Testifying on the impact of the 21st straight year of drought in the west – “an unprecedented disaster for many farmers and ranchers, their families and rural communities across the West” – SfL Board member Pat O’Toole offered a congressional subcommittee Wednesday a set of recommendations and guidelines that can help agricultural, urban, energy and environmental water users in developing responses to the catastrophic dry spells generated by our climate’s volatility.
O’Toole, a Wyoming cattle and sheep rancher and former state legislator, is the longtime president of the Family Farm Alliance, a grassroots organization of farmers, ranchers, irrigation districts and allied industries in 16 Western states. The alliance says it is “committed to the fundamental proposition that Western irrigated agriculture must be preserved and protected for a host of economic, sociological, environmental and national security reasons.”
He told a House Natural Resources Subcommittee that reservoirs in the Colorado River Basin are at their lowest levels since they were initially filled. O’Toole cited findings by the National Interagency Fire Center showing that more than 46,000 fires in the West have charred more than 5.8 million acres to date this year. That follows a loss of at least 10 million acres in three of the previous three years, including last year’s record-breaking 10.3 million acres.
The numbers reflect a growing devastation, especially in important Western forested watersheds. In his testimony, O’Toole cited the critical need for proactive restoration, including improving on-the-ground vegetation management that can lead to better forest health and water storage. Boosting the condition of the nation’s forested lands is of primary importance to water providers. National Forest lands are overwhelmingly the largest, single source of water in the country and, in most regions of the West, contributing nearly all the water that supplies our farms and cities.
The Wyoming rancher told lawmakers that U.S. forests are in a “sad state” and solutions must be found and applied through specific and thoughtful management. The problem involves a natural landscape, so some of the solutions will be time-tested natural processes. Others will be driven by landowners and forest managers through proactive, aggressive actions such as removal of dead trees, reforestation, invasive species mitgation, and natural and built water storage systems.
O’Toole said federal forests must be actively managed and restored through responsible levels of continuous fuels reduction, including a combination of robust mechanical thinning and prescribed fire. These processes can be employed to significantly reduce the loss of water into the atmosphere, tree stress, disease, and pest infestation, all while preserving healthy forest conditions and protecting habitats. Failure to employ an active management approach will lead, inevitably, to additional high- intensity and costly fire events in the future.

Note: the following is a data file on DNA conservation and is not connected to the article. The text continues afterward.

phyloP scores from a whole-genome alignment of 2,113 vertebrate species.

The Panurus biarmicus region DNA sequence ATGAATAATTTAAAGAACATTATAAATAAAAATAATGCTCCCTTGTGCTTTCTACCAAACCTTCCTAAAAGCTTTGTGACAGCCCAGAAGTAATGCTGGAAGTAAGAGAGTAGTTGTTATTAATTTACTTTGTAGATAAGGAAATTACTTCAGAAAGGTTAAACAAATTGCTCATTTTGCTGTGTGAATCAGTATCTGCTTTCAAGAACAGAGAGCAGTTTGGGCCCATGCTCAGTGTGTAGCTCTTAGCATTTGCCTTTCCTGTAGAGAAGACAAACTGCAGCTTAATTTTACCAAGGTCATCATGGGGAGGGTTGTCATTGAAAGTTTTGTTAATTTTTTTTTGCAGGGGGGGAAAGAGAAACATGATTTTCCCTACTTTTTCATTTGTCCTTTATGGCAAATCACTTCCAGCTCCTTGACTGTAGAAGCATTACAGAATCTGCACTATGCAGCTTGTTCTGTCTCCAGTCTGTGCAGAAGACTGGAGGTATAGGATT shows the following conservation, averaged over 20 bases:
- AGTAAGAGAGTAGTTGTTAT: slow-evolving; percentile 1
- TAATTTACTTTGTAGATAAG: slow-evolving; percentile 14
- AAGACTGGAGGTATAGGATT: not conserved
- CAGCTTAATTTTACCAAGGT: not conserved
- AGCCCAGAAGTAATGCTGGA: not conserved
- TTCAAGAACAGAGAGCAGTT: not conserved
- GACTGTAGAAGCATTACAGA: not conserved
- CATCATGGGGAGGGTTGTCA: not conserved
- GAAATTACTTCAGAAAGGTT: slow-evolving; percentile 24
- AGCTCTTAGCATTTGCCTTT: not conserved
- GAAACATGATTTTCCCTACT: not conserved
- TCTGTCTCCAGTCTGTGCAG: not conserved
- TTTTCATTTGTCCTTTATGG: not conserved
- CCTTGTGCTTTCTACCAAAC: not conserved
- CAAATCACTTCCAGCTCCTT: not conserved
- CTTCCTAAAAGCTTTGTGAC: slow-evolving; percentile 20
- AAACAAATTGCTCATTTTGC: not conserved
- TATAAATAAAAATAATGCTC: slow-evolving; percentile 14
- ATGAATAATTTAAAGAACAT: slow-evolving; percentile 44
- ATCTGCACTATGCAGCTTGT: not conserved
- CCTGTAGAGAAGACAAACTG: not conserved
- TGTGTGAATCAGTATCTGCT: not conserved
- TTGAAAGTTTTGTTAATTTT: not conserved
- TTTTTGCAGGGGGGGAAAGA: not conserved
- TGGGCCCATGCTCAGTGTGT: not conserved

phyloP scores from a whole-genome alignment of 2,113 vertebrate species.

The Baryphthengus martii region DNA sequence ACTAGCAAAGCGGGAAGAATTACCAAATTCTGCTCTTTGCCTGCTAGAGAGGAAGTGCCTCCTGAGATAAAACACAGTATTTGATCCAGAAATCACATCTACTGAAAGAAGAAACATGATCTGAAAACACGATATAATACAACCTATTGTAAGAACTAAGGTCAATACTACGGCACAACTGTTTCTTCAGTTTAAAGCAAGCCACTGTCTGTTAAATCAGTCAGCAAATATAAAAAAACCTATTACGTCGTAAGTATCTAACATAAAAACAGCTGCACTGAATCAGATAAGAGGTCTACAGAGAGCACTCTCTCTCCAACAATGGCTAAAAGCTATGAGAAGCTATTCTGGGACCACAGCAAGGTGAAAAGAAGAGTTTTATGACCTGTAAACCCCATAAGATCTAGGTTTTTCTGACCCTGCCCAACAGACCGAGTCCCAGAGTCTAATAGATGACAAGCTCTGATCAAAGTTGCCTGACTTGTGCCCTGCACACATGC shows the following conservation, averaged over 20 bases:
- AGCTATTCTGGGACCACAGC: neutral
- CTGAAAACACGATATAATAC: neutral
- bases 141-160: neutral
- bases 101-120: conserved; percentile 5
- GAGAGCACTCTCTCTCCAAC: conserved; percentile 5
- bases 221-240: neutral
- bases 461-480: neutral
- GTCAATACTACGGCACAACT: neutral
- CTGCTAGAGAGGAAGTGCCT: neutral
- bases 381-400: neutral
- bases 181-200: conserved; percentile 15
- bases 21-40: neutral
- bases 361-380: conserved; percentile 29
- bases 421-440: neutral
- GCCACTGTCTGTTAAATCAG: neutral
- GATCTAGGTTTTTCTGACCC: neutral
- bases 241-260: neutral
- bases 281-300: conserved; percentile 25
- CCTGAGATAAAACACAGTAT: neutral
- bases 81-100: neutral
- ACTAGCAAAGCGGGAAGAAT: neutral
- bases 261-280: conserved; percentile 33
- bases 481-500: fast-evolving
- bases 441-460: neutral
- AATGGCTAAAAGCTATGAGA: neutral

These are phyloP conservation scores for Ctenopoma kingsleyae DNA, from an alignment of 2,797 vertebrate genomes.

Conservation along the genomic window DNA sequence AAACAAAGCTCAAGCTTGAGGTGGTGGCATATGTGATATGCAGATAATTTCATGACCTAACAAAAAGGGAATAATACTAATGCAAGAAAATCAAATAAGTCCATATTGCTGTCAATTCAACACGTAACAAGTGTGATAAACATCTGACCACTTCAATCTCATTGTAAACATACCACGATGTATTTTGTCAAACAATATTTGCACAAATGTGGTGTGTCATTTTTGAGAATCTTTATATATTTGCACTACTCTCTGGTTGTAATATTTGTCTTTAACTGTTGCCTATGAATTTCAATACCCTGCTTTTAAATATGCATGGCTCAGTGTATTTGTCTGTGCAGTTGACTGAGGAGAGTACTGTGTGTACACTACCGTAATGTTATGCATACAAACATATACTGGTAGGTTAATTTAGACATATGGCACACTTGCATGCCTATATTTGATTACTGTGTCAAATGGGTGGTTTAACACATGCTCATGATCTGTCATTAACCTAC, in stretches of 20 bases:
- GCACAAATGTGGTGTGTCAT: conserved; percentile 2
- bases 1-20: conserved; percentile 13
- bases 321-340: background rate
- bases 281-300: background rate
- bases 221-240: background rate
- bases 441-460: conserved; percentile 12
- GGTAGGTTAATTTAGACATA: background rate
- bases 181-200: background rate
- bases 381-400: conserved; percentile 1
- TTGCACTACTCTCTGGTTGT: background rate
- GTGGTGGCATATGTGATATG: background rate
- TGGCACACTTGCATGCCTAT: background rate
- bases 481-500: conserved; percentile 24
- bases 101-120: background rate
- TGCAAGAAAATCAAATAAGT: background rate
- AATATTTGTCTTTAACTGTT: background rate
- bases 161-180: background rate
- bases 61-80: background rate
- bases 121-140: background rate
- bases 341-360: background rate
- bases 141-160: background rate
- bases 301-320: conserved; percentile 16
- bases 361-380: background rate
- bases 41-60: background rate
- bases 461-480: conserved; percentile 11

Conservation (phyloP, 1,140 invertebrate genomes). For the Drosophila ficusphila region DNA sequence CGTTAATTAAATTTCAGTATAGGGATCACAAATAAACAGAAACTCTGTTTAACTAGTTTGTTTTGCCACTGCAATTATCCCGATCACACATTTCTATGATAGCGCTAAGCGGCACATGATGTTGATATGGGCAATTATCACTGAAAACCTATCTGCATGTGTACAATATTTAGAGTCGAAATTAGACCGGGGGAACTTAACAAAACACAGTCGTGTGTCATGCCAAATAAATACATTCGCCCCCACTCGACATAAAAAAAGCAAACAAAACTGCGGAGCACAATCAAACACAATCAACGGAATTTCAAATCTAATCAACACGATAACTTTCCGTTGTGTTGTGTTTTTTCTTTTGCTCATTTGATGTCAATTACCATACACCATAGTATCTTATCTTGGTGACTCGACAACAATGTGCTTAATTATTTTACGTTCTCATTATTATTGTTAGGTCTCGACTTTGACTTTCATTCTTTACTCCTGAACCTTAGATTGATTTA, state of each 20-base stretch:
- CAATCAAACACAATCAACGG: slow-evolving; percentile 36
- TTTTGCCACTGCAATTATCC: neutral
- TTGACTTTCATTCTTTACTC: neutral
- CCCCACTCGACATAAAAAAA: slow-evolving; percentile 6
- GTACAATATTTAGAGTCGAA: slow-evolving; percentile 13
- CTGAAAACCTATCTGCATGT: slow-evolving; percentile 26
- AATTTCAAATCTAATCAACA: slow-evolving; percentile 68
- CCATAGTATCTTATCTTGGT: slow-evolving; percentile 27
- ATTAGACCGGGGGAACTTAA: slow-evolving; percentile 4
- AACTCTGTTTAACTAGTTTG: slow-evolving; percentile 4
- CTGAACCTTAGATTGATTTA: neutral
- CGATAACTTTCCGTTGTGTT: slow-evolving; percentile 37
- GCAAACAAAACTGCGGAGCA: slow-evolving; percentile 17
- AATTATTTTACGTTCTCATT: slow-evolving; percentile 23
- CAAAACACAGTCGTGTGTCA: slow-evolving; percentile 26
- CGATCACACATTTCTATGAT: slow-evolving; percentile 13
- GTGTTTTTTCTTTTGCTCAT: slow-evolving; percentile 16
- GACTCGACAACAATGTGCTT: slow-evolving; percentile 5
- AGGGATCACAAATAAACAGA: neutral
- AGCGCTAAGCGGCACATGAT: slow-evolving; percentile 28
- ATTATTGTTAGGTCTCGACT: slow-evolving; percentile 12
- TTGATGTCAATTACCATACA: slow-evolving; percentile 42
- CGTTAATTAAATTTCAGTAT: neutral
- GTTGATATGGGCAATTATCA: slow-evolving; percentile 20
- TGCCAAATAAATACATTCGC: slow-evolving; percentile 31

O’Toole told lawmakers that long-term conditions of water flows must be secured, contending that climate change and mismanagement have disrupted the crucial cycle in which forest floors act as a sponge soaking in snowmelt and rainfall.
O’Toole called for “bold action” on the part of upper-level Forest Service policy makers and managers to create a plan and set an agenda that will lead to success, including
eliminating the “bureaucratic morass” that has thwarted the implementation of pragmatic forest health and water management solutions. The SfL board member said the “neglect and deterioration” of U.S. forests cannot continue. Citing a growing recognition in Congress of the importance of active forest management, he warned that policy makers and stakeholders “must act now to heal” U.S. forestlands.
In stark contrast to “no-use and no-intervention” advocates, SfL believes that better forest management can improve ecosystem integrity and watershed yields, resulting in significant gains in wildlife, fisheries, groundwater recharge and streamflow. SfL calls on policy makers and land managers to heed O’Toole’s recommendations. They should embrace the collective, on-the-ground experience of farmers, ranchers, foresters and their collaborating conservation partners who can serve as a guide to ensure that funds broadly dedicated to conservation and restoration are best utilized to the benefit of ecosystem function, the vitality of local communities, and the health of working lands.